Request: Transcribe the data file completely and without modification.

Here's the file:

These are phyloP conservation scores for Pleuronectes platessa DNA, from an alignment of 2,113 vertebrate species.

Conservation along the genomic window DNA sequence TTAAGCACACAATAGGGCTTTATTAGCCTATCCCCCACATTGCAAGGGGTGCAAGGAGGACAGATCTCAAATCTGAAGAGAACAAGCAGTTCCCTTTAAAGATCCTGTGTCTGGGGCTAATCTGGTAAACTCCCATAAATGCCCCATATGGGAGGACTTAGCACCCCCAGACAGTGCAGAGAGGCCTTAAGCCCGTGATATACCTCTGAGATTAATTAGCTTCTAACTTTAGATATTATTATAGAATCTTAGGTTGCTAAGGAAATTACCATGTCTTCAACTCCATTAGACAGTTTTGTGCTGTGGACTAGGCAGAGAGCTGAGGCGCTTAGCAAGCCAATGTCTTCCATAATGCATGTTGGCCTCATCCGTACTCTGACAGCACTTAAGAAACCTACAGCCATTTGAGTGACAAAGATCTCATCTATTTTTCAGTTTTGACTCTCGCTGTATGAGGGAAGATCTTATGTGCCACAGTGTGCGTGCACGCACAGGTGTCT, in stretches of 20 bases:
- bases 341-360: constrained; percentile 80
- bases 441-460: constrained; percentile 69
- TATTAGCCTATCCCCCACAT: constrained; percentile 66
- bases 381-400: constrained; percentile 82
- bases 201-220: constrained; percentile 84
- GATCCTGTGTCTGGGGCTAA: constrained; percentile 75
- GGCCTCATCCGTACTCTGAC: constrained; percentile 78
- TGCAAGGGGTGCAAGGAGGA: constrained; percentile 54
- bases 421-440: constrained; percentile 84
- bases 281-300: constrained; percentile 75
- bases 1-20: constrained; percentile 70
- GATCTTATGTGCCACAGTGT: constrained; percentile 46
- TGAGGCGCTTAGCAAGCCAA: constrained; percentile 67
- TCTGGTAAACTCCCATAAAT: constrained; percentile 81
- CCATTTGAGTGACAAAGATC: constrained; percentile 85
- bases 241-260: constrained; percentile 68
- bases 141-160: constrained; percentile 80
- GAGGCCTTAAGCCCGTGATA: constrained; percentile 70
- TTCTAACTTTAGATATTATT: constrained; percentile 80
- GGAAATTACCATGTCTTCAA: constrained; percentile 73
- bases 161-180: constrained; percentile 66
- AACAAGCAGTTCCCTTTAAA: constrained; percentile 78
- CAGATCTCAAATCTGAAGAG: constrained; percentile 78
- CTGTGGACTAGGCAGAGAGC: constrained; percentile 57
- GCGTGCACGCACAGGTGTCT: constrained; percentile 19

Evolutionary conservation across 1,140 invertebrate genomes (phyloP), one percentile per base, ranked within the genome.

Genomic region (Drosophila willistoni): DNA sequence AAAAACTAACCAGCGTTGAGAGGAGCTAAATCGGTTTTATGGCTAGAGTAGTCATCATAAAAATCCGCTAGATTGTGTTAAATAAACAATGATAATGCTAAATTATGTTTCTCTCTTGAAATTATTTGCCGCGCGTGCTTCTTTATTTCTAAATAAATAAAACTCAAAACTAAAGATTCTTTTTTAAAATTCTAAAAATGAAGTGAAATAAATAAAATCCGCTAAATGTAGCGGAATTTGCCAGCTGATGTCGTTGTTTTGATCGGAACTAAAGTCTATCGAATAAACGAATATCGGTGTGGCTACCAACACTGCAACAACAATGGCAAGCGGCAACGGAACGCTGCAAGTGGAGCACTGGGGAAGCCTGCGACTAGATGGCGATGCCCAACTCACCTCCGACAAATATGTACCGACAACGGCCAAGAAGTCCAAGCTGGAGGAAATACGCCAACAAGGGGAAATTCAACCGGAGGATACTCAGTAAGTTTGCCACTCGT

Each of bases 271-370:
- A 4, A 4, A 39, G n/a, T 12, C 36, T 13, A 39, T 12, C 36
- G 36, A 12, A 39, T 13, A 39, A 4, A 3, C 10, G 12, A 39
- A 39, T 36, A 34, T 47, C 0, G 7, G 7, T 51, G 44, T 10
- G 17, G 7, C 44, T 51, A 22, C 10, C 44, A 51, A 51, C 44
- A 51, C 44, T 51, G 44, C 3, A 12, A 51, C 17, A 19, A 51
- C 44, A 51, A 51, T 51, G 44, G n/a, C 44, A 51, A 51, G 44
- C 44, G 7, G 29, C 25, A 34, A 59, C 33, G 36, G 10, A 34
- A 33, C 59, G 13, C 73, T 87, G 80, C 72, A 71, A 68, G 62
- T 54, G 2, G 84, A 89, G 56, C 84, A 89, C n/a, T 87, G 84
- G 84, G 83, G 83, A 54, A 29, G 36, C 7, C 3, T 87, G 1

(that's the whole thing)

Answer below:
These are phyloP conservation scores for Pleuronectes platessa DNA, from an alignment of 2,113 vertebrate species.

Conservation along the genomic window DNA sequence TTAAGCACACAATAGGGCTTTATTAGCCTATCCCCCACATTGCAAGGGGTGCAAGGAGGACAGATCTCAAATCTGAAGAGAACAAGCAGTTCCCTTTAAAGATCCTGTGTCTGGGGCTAATCTGGTAAACTCCCATAAATGCCCCATATGGGAGGACTTAGCACCCCCAGACAGTGCAGAGAGGCCTTAAGCCCGTGATATACCTCTGAGATTAATTAGCTTCTAACTTTAGATATTATTATAGAATCTTAGGTTGCTAAGGAAATTACCATGTCTTCAACTCCATTAGACAGTTTTGTGCTGTGGACTAGGCAGAGAGCTGAGGCGCTTAGCAAGCCAATGTCTTCCATAATGCATGTTGGCCTCATCCGTACTCTGACAGCACTTAAGAAACCTACAGCCATTTGAGTGACAAAGATCTCATCTATTTTTCAGTTTTGACTCTCGCTGTATGAGGGAAGATCTTATGTGCCACAGTGTGCGTGCACGCACAGGTGTCT, in stretches of 20 bases:
- bases 341-360: constrained; percentile 80
- bases 441-460: constrained; percentile 69
- TATTAGCCTATCCCCCACAT: constrained; percentile 66
- bases 381-400: constrained; percentile 82
- bases 201-220: constrained; percentile 84
- GATCCTGTGTCTGGGGCTAA: constrained; percentile 75
- GGCCTCATCCGTACTCTGAC: constrained; percentile 78
- TGCAAGGGGTGCAAGGAGGA: constrained; percentile 54
- bases 421-440: constrained; percentile 84
- bases 281-300: constrained; percentile 75
- bases 1-20: constrained; percentile 70
- GATCTTATGTGCCACAGTGT: constrained; percentile 46
- TGAGGCGCTTAGCAAGCCAA: constrained; percentile 67
- TCTGGTAAACTCCCATAAAT: constrained; percentile 81
- CCATTTGAGTGACAAAGATC: constrained; percentile 85
- bases 241-260: constrained; percentile 68
- bases 141-160: constrained; percentile 80
- GAGGCCTTAAGCCCGTGATA: constrained; percentile 70
- TTCTAACTTTAGATATTATT: constrained; percentile 80
- GGAAATTACCATGTCTTCAA: constrained; percentile 73
- bases 161-180: constrained; percentile 66
- AACAAGCAGTTCCCTTTAAA: constrained; percentile 78
- CAGATCTCAAATCTGAAGAG: constrained; percentile 78
- CTGTGGACTAGGCAGAGAGC: constrained; percentile 57
- GCGTGCACGCACAGGTGTCT: constrained; percentile 19

Evolutionary conservation across 1,140 invertebrate genomes (phyloP), one percentile per base, ranked within the genome.

Genomic region (Drosophila willistoni): DNA sequence AAAAACTAACCAGCGTTGAGAGGAGCTAAATCGGTTTTATGGCTAGAGTAGTCATCATAAAAATCCGCTAGATTGTGTTAAATAAACAATGATAATGCTAAATTATGTTTCTCTCTTGAAATTATTTGCCGCGCGTGCTTCTTTATTTCTAAATAAATAAAACTCAAAACTAAAGATTCTTTTTTAAAATTCTAAAAATGAAGTGAAATAAATAAAATCCGCTAAATGTAGCGGAATTTGCCAGCTGATGTCGTTGTTTTGATCGGAACTAAAGTCTATCGAATAAACGAATATCGGTGTGGCTACCAACACTGCAACAACAATGGCAAGCGGCAACGGAACGCTGCAAGTGGAGCACTGGGGAAGCCTGCGACTAGATGGCGATGCCCAACTCACCTCCGACAAATATGTACCGACAACGGCCAAGAAGTCCAAGCTGGAGGAAATACGCCAACAAGGGGAAATTCAACCGGAGGATACTCAGTAAGTTTGCCACTCGT

Each of bases 271-370:
- A 4, A 4, A 39, G n/a, T 12, C 36, T 13, A 39, T 12, C 36
- G 36, A 12, A 39, T 13, A 39, A 4, A 3, C 10, G 12, A 39
- A 39, T 36, A 34, T 47, C 0, G 7, G 7, T 51, G 44, T 10
- G 17, G 7, C 44, T 51, A 22, C 10, C 44, A 51, A 51, C 44
- A 51, C 44, T 51, G 44, C 3, A 12, A 51, C 17, A 19, A 51
- C 44, A 51, A 51, T 51, G 44, G n/a, C 44, A 51, A 51, G 44
- C 44, G 7, G 29, C 25, A 34, A 59, C 33, G 36, G 10, A 34
- A 33, C 59, G 13, C 73, T 87, G 80, C 72, A 71, A 68, G 62
- T 54, G 2, G 84, A 89, G 56, C 84, A 89, C n/a, T 87, G 84
- G 84, G 83, G 83, A 54, A 29, G 36, C 7, C 3, T 87, G 1